Living the Change Film Premiere event

Posted at 12:50pm Friday 02 Mar, 2018 | By Rosalie Liddle Crawford

Click the image above to watch

Foyer at Holy Trinity with displays from local organisations

The world premiere of Happen Films's ‘Living the Change' was held at the Holy Trinity on Thursday night.

The documentary by directors Antoinette Wilson and Jordan Osmond pulls together stories from their travels around New Zealand, along with interviews with experts able to explain how we come to be where we are today.   

The film explores solutions to the global crises we face today – solutions any one of us can be part of – through the inspiring stories of people pioneering change in their own lives and in their communities in order to live in a sustainable and regenerative way.

From forest gardens to composting toilets, community supported agriculture to time banking, ‘Living the Change' offers ways we can rethink our approach to how we live.

The film features BOP locals Andrew Martin, who gave up life in Sydney working in high finance managing millions of dollars in investment funds.

He grows a food-forest in Katikati, from where he works as a consultant helping councils to develop resilience strategies. Also featured is Leo Murray, who talks about the critical need to properly compost waste and the business he set up helping Tauranga cafes to do just that.

“I started Happen Films three years ago,” says Jordan, “with filming my first documentary called ‘A Simpler Way: Crisis as Opportunity', in Australia. Antoinette was involved in that, as a subject in the film, and came on board to help write it.”

After filming that we decided to come to New Zealand, as we had a bunch of connections here.”

They relocated at the beginning of 2016 and spent time travelling around the country finding inspiring stories of people making changes in their lives.

Jordan Osmond and Antoinette Wilson, directors of ‘Living the Change'

“These stories that we've captured throughout New Zealand along with interviews along the way – we've combined all that to make ‘Living the Change',” says Jordan.

“Living more sustainably and more resilient in the face of things like climate change, economic instability and environmental issues.”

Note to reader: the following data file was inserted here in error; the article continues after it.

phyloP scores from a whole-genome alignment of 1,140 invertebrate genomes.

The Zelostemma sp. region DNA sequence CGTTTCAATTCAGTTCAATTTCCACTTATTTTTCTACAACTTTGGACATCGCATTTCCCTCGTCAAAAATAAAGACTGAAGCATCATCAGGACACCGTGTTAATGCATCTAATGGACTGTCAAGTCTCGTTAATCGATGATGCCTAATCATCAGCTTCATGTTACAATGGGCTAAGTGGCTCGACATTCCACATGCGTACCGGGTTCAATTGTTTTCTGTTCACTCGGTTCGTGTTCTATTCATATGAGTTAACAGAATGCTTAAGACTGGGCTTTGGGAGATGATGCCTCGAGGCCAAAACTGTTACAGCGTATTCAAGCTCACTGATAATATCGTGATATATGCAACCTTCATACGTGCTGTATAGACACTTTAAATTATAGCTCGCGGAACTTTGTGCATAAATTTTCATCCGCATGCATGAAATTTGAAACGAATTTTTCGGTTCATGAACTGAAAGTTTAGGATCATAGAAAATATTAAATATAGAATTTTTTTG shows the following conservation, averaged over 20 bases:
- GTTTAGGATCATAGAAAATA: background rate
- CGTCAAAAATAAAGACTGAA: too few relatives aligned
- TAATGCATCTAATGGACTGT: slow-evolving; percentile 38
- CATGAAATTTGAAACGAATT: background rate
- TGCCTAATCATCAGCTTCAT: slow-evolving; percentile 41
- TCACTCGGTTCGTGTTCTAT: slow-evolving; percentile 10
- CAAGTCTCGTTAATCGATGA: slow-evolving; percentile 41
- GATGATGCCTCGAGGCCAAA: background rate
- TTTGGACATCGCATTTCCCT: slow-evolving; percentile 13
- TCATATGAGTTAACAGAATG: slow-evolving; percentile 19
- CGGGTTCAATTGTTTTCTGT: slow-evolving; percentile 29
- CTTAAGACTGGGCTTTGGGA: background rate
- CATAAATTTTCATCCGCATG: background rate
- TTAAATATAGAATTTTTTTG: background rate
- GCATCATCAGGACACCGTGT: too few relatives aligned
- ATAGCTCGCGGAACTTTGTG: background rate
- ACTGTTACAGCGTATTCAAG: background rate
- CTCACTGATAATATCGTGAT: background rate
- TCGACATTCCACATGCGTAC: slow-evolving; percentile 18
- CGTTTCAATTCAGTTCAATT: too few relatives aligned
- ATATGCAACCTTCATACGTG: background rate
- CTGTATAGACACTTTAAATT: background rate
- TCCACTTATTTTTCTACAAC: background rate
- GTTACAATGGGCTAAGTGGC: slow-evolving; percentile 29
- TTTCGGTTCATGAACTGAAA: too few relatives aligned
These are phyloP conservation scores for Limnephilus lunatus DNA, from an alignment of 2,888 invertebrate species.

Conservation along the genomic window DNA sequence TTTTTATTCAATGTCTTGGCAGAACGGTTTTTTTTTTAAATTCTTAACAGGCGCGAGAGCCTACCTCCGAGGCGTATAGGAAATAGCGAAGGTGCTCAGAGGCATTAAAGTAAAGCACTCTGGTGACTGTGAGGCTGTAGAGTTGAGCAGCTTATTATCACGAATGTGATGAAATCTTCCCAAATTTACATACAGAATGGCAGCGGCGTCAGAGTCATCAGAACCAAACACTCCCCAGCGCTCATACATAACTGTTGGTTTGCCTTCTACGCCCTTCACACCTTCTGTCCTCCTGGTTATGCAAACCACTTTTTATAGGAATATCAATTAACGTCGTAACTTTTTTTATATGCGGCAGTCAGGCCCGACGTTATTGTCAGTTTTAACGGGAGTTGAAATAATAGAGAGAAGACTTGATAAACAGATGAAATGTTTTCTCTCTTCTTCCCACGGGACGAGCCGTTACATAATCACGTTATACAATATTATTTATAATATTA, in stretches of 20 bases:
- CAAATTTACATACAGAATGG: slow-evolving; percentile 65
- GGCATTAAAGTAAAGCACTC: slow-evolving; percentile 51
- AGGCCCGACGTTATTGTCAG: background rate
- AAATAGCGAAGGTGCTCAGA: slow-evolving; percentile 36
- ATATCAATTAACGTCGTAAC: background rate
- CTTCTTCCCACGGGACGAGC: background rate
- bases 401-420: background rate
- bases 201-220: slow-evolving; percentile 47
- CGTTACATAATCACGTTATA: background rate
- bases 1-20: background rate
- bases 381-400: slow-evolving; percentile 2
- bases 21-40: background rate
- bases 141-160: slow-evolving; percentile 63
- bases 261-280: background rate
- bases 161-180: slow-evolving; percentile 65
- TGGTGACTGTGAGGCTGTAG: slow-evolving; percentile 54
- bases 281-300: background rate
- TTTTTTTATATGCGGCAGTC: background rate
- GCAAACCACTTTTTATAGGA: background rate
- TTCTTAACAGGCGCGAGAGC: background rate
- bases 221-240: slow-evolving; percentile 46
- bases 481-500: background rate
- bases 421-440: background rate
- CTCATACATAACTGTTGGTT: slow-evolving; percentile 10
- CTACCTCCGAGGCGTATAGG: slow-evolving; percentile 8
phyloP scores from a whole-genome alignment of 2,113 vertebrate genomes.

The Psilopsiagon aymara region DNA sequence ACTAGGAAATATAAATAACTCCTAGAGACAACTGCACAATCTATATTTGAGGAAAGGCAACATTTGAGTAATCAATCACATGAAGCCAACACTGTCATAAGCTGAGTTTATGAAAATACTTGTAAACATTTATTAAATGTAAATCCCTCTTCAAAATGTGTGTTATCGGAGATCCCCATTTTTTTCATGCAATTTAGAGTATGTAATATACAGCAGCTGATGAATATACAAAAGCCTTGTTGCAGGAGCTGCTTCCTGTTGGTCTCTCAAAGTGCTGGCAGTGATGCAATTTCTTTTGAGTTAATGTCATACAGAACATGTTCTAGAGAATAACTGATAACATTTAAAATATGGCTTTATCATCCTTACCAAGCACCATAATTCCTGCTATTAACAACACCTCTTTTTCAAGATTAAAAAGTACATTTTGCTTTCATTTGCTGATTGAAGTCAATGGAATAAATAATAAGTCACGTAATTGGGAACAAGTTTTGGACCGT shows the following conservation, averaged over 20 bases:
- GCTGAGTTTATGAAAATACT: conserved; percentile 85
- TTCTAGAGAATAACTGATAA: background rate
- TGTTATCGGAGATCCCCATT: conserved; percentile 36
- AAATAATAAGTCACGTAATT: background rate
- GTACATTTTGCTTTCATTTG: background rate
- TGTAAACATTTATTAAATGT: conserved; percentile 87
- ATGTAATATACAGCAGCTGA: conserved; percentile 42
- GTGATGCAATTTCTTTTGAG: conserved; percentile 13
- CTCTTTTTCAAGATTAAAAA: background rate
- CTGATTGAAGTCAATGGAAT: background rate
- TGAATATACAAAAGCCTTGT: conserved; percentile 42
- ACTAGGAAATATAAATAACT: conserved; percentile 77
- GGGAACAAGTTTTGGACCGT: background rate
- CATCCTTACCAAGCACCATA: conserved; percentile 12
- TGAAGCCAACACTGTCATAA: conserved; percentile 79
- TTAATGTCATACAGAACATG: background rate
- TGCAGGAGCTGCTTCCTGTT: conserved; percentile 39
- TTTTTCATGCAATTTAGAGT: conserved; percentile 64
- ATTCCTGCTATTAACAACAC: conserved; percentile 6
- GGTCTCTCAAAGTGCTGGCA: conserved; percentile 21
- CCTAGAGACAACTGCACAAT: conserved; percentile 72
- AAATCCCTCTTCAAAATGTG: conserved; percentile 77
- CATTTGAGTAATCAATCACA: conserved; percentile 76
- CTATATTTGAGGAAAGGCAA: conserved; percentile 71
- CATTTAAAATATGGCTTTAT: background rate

Jordan says the film is a look at what people can do as individuals to make change in the face of the big issues facing humanity.

About a year into making the film, they realised they had filmed a lot of valuable material, and so went and stayed in a friend's shipping container in Raglan and wrote the story over two weeks.

Key topics explored in the film include energy, waste, food systems, economic issues and conscious consumption.

“We didn't really set out to make a feature-length documentary,” says Antoinette. “We actually planned to make a series of short films.

“And then we kept meeting people who had really interesting things to talk about on the bigger issues. Energy, waste and the transition from an old story to a new story which was something that we were really fascinated about. Making that transition to change.

“We wanted to incorporate what we were hearing from those people, but they weren't necessarily the subjects of a short film. And so the idea of a feature-length documentary came up as a way that we could bring that material in and talk about it and the issues, but still have these short stories that offered inspiration and a positive response to those issues.

“For the first 20 minutes of the film, it's ‘these are the issues'. And then we get really positive,” says Antoinette. “It becomes all solutions-focused.”


 Panel discussion following the film premiere

About 400 people attended the premiere, which was followed directly afterwards by a question and answer time with Antoinette and Jordan. Topics raised included timebanking, and making changes locally as well as lobbying for change at government level.

Complementary organisations that had stands in the foyer were BOP Film, Crafty Gatherer, Good Neighbour, Grow Food Instead, Plenty Permaculture, Sustainable Business network, Tauranga Co-op, Tauranga Seed Library and Toi Ohomai.

The film runs for 85 minutes. More information can be found on the website .


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